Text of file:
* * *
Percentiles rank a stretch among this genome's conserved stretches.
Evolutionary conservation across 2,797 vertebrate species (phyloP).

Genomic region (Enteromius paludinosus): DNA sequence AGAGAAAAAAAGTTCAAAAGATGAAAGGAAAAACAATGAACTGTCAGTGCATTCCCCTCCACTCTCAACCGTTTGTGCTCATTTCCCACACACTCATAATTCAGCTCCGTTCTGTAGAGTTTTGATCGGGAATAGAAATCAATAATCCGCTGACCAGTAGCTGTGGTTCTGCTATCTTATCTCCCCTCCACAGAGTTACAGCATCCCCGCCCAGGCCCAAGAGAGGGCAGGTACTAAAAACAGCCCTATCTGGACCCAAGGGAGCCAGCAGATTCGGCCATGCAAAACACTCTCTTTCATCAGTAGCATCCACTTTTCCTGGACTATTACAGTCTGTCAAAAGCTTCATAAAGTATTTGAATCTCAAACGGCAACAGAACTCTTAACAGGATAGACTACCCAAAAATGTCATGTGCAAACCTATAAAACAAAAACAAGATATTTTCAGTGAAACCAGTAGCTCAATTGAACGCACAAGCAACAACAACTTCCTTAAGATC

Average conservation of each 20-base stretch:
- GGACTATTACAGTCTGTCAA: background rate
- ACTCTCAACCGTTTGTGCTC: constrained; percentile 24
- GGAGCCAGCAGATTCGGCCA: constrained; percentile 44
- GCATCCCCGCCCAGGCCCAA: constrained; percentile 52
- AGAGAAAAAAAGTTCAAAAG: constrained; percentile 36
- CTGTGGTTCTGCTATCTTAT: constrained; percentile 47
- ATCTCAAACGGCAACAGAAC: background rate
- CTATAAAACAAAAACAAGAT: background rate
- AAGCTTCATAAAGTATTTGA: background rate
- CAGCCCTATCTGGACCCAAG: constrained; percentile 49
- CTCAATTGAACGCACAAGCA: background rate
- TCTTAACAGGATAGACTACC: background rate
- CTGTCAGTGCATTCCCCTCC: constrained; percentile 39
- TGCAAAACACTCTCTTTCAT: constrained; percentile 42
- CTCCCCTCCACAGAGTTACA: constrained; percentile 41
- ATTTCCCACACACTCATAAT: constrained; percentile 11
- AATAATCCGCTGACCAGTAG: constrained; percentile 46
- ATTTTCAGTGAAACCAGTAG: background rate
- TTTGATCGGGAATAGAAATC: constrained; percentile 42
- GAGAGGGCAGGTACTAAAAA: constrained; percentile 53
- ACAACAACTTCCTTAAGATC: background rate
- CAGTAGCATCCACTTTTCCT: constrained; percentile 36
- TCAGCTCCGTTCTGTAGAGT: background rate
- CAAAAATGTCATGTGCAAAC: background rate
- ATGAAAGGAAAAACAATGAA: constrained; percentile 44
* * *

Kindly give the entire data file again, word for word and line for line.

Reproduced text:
Percentiles rank a stretch among this genome's conserved stretches.
Evolutionary conservation across 2,797 vertebrate species (phyloP).

Genomic region (Enteromius paludinosus): DNA sequence AGAGAAAAAAAGTTCAAAAGATGAAAGGAAAAACAATGAACTGTCAGTGCATTCCCCTCCACTCTCAACCGTTTGTGCTCATTTCCCACACACTCATAATTCAGCTCCGTTCTGTAGAGTTTTGATCGGGAATAGAAATCAATAATCCGCTGACCAGTAGCTGTGGTTCTGCTATCTTATCTCCCCTCCACAGAGTTACAGCATCCCCGCCCAGGCCCAAGAGAGGGCAGGTACTAAAAACAGCCCTATCTGGACCCAAGGGAGCCAGCAGATTCGGCCATGCAAAACACTCTCTTTCATCAGTAGCATCCACTTTTCCTGGACTATTACAGTCTGTCAAAAGCTTCATAAAGTATTTGAATCTCAAACGGCAACAGAACTCTTAACAGGATAGACTACCCAAAAATGTCATGTGCAAACCTATAAAACAAAAACAAGATATTTTCAGTGAAACCAGTAGCTCAATTGAACGCACAAGCAACAACAACTTCCTTAAGATC

Average conservation of each 20-base stretch:
- GGACTATTACAGTCTGTCAA: background rate
- ACTCTCAACCGTTTGTGCTC: constrained; percentile 24
- GGAGCCAGCAGATTCGGCCA: constrained; percentile 44
- GCATCCCCGCCCAGGCCCAA: constrained; percentile 52
- AGAGAAAAAAAGTTCAAAAG: constrained; percentile 36
- CTGTGGTTCTGCTATCTTAT: constrained; percentile 47
- ATCTCAAACGGCAACAGAAC: background rate
- CTATAAAACAAAAACAAGAT: background rate
- AAGCTTCATAAAGTATTTGA: background rate
- CAGCCCTATCTGGACCCAAG: constrained; percentile 49
- CTCAATTGAACGCACAAGCA: background rate
- TCTTAACAGGATAGACTACC: background rate
- CTGTCAGTGCATTCCCCTCC: constrained; percentile 39
- TGCAAAACACTCTCTTTCAT: constrained; percentile 42
- CTCCCCTCCACAGAGTTACA: constrained; percentile 41
- ATTTCCCACACACTCATAAT: constrained; percentile 11
- AATAATCCGCTGACCAGTAG: constrained; percentile 46
- ATTTTCAGTGAAACCAGTAG: background rate
- TTTGATCGGGAATAGAAATC: constrained; percentile 42
- GAGAGGGCAGGTACTAAAAA: constrained; percentile 53
- ACAACAACTTCCTTAAGATC: background rate
- CAGTAGCATCCACTTTTCCT: constrained; percentile 36
- TCAGCTCCGTTCTGTAGAGT: background rate
- CAAAAATGTCATGTGCAAAC: background rate
- ATGAAAGGAAAAACAATGAA: constrained; percentile 44